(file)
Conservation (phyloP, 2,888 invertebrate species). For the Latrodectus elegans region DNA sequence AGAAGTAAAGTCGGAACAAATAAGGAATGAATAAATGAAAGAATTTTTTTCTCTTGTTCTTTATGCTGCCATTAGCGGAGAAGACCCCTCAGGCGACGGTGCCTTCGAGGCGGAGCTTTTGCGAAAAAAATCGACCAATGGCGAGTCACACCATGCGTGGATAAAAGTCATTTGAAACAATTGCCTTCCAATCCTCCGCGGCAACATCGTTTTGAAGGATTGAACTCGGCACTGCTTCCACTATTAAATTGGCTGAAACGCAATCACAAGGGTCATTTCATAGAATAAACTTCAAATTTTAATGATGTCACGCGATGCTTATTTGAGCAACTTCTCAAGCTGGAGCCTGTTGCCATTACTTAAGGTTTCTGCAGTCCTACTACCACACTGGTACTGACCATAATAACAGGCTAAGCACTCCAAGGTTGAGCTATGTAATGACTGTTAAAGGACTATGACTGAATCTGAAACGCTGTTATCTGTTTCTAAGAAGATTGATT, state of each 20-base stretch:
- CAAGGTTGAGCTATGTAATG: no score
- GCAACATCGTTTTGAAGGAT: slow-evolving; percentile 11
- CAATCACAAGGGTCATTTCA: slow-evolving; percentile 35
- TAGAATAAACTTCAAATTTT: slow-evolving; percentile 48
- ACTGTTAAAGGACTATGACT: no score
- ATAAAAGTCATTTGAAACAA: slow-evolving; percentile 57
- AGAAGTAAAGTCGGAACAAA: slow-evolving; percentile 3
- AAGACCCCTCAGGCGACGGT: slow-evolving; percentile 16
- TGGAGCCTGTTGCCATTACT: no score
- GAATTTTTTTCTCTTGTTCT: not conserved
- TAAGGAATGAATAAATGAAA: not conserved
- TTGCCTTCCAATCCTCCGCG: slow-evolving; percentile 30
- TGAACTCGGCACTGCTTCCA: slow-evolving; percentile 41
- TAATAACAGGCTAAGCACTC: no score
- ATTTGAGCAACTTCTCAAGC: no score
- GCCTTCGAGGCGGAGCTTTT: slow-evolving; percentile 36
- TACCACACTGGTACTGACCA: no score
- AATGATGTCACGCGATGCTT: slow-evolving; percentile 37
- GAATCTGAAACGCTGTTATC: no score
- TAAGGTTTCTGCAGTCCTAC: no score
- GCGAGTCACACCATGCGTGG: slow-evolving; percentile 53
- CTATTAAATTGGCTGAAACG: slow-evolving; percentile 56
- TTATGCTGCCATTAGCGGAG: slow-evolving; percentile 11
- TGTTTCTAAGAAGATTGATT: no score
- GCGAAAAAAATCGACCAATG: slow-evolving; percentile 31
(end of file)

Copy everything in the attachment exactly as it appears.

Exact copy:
Conservation (phyloP, 2,888 invertebrate species). For the Latrodectus elegans region DNA sequence AGAAGTAAAGTCGGAACAAATAAGGAATGAATAAATGAAAGAATTTTTTTCTCTTGTTCTTTATGCTGCCATTAGCGGAGAAGACCCCTCAGGCGACGGTGCCTTCGAGGCGGAGCTTTTGCGAAAAAAATCGACCAATGGCGAGTCACACCATGCGTGGATAAAAGTCATTTGAAACAATTGCCTTCCAATCCTCCGCGGCAACATCGTTTTGAAGGATTGAACTCGGCACTGCTTCCACTATTAAATTGGCTGAAACGCAATCACAAGGGTCATTTCATAGAATAAACTTCAAATTTTAATGATGTCACGCGATGCTTATTTGAGCAACTTCTCAAGCTGGAGCCTGTTGCCATTACTTAAGGTTTCTGCAGTCCTACTACCACACTGGTACTGACCATAATAACAGGCTAAGCACTCCAAGGTTGAGCTATGTAATGACTGTTAAAGGACTATGACTGAATCTGAAACGCTGTTATCTGTTTCTAAGAAGATTGATT, state of each 20-base stretch:
- CAAGGTTGAGCTATGTAATG: no score
- GCAACATCGTTTTGAAGGAT: slow-evolving; percentile 11
- CAATCACAAGGGTCATTTCA: slow-evolving; percentile 35
- TAGAATAAACTTCAAATTTT: slow-evolving; percentile 48
- ACTGTTAAAGGACTATGACT: no score
- ATAAAAGTCATTTGAAACAA: slow-evolving; percentile 57
- AGAAGTAAAGTCGGAACAAA: slow-evolving; percentile 3
- AAGACCCCTCAGGCGACGGT: slow-evolving; percentile 16
- TGGAGCCTGTTGCCATTACT: no score
- GAATTTTTTTCTCTTGTTCT: not conserved
- TAAGGAATGAATAAATGAAA: not conserved
- TTGCCTTCCAATCCTCCGCG: slow-evolving; percentile 30
- TGAACTCGGCACTGCTTCCA: slow-evolving; percentile 41
- TAATAACAGGCTAAGCACTC: no score
- ATTTGAGCAACTTCTCAAGC: no score
- GCCTTCGAGGCGGAGCTTTT: slow-evolving; percentile 36
- TACCACACTGGTACTGACCA: no score
- AATGATGTCACGCGATGCTT: slow-evolving; percentile 37
- GAATCTGAAACGCTGTTATC: no score
- TAAGGTTTCTGCAGTCCTAC: no score
- GCGAGTCACACCATGCGTGG: slow-evolving; percentile 53
- CTATTAAATTGGCTGAAACG: slow-evolving; percentile 56
- TTATGCTGCCATTAGCGGAG: slow-evolving; percentile 11
- TGTTTCTAAGAAGATTGATT: no score
- GCGAAAAAAATCGACCAATG: slow-evolving; percentile 31